Trent Lott jokes with Strom Thurmond on his birthday and he's hauled off to the woodshed. Chris Dodd actually praises Robert Byrd (D,KKK) and nobody gives a damn.

Oh and do you think anybody really cares about Biden's opinion on how Osama Obama is such a clean black?

Please.

James said...

If we want to stop this kind of lampooning, let's not perpetuate the stereotype in music videos, commercials, and advertisements -- most of which portray black performers and actors. I don't see too many subway ads with white people smoking Newports or drinking Colt 45.

ThatGayConservative said...

And what about whiggers? Are they racist?

I just think they're stupid, but maybe there's something more there.

GayConservativeLiberal said...

Nas said it best. Hip Hop is dead. Black culture has become a parody of itself thanks to some very enterprising people. But as Khia said, it's time to snatch the cat, and the culture, back.

James Henry Bailey said...

(he he)

you said "snatch"

Kameron said...

Guess I'll have to (respectfully) disagree, to an extent.

It's true that much of the image we see promoted in black culture is not too flattering. I think we can pretty much all agree on that, and you all have certainly addressed it.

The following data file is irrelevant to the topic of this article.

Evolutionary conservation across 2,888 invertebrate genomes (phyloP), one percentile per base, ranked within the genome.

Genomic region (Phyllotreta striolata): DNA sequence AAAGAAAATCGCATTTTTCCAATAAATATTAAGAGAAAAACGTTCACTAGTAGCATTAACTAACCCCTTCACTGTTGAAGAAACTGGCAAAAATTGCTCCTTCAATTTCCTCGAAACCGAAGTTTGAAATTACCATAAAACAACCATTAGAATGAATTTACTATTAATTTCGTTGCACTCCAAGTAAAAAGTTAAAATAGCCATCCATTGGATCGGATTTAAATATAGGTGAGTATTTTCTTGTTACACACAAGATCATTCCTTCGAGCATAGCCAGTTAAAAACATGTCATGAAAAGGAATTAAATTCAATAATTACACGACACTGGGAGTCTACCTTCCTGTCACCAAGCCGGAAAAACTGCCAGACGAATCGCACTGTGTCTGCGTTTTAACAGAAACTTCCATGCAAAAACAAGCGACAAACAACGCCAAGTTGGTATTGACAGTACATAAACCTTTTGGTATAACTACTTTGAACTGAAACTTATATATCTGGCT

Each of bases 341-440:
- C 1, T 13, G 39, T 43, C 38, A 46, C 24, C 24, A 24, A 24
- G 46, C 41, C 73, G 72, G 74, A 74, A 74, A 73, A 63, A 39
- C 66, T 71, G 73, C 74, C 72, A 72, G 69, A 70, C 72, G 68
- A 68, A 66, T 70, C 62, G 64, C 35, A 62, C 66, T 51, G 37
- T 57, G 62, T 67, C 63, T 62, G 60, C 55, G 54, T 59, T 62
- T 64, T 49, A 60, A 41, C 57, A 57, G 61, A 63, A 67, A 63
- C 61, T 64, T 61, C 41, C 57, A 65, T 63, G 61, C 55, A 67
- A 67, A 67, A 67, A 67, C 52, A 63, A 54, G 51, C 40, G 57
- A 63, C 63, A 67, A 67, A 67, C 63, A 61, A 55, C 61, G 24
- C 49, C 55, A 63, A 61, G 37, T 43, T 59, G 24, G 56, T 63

"If we want to stop this kind of lampooning," James suggests, "let's not perpetuate the stereotype in music videos, commercials, and advertisements -- most of which portray black performers and actors."

That's great. But what you've all named but seem to be ignoring is the fact that what is being promoted is an image and a stereotype -- not a truth. So why accept it or parody it /as a truth/? That's what boggles me. How can you understand the fact that this is all an image, yet fail to make the jump to treating that image /strictly as an image/ and not as an honest reflection of black culture/people?

Stereotypes are most problematic when they're taken to be truth. People are offended because these parodists seem unable to tell the difference.